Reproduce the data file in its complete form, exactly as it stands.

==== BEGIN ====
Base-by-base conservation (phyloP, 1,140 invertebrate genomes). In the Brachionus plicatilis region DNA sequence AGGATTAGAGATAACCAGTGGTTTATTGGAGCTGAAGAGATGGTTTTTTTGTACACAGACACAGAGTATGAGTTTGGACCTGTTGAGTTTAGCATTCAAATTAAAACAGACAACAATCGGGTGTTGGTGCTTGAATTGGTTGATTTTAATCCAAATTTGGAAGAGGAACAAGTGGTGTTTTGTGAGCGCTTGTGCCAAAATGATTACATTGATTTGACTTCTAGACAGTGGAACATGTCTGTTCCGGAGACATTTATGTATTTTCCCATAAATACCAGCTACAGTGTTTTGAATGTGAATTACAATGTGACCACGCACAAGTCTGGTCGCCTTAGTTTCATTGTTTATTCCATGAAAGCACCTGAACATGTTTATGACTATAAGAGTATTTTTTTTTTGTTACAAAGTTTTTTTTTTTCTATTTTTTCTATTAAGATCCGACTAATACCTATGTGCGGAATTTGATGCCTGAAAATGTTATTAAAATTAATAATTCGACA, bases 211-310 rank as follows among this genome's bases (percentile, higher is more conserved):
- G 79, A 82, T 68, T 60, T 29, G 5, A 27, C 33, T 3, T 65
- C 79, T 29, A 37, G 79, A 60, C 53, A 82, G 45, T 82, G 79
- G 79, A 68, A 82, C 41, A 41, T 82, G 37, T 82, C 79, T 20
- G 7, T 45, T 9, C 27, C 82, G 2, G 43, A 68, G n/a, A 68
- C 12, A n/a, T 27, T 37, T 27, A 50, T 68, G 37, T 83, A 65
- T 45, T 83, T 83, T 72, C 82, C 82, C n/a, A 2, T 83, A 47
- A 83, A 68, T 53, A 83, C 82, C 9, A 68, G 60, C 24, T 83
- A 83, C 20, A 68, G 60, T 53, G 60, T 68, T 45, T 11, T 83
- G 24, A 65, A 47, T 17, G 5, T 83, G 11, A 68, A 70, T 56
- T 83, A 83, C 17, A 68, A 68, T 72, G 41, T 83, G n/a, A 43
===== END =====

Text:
Base-by-base conservation (phyloP, 1,140 invertebrate genomes). In the Brachionus plicatilis region DNA sequence AGGATTAGAGATAACCAGTGGTTTATTGGAGCTGAAGAGATGGTTTTTTTGTACACAGACACAGAGTATGAGTTTGGACCTGTTGAGTTTAGCATTCAAATTAAAACAGACAACAATCGGGTGTTGGTGCTTGAATTGGTTGATTTTAATCCAAATTTGGAAGAGGAACAAGTGGTGTTTTGTGAGCGCTTGTGCCAAAATGATTACATTGATTTGACTTCTAGACAGTGGAACATGTCTGTTCCGGAGACATTTATGTATTTTCCCATAAATACCAGCTACAGTGTTTTGAATGTGAATTACAATGTGACCACGCACAAGTCTGGTCGCCTTAGTTTCATTGTTTATTCCATGAAAGCACCTGAACATGTTTATGACTATAAGAGTATTTTTTTTTTGTTACAAAGTTTTTTTTTTTCTATTTTTTCTATTAAGATCCGACTAATACCTATGTGCGGAATTTGATGCCTGAAAATGTTATTAAAATTAATAATTCGACA, bases 211-310 rank as follows among this genome's bases (percentile, higher is more conserved):
- G 79, A 82, T 68, T 60, T 29, G 5, A 27, C 33, T 3, T 65
- C 79, T 29, A 37, G 79, A 60, C 53, A 82, G 45, T 82, G 79
- G 79, A 68, A 82, C 41, A 41, T 82, G 37, T 82, C 79, T 20
- G 7, T 45, T 9, C 27, C 82, G 2, G 43, A 68, G n/a, A 68
- C 12, A n/a, T 27, T 37, T 27, A 50, T 68, G 37, T 83, A 65
- T 45, T 83, T 83, T 72, C 82, C 82, C n/a, A 2, T 83, A 47
- A 83, A 68, T 53, A 83, C 82, C 9, A 68, G 60, C 24, T 83
- A 83, C 20, A 68, G 60, T 53, G 60, T 68, T 45, T 11, T 83
- G 24, A 65, A 47, T 17, G 5, T 83, G 11, A 68, A 70, T 56
- T 83, A 83, C 17, A 68, A 68, T 72, G 41, T 83, G n/a, A 43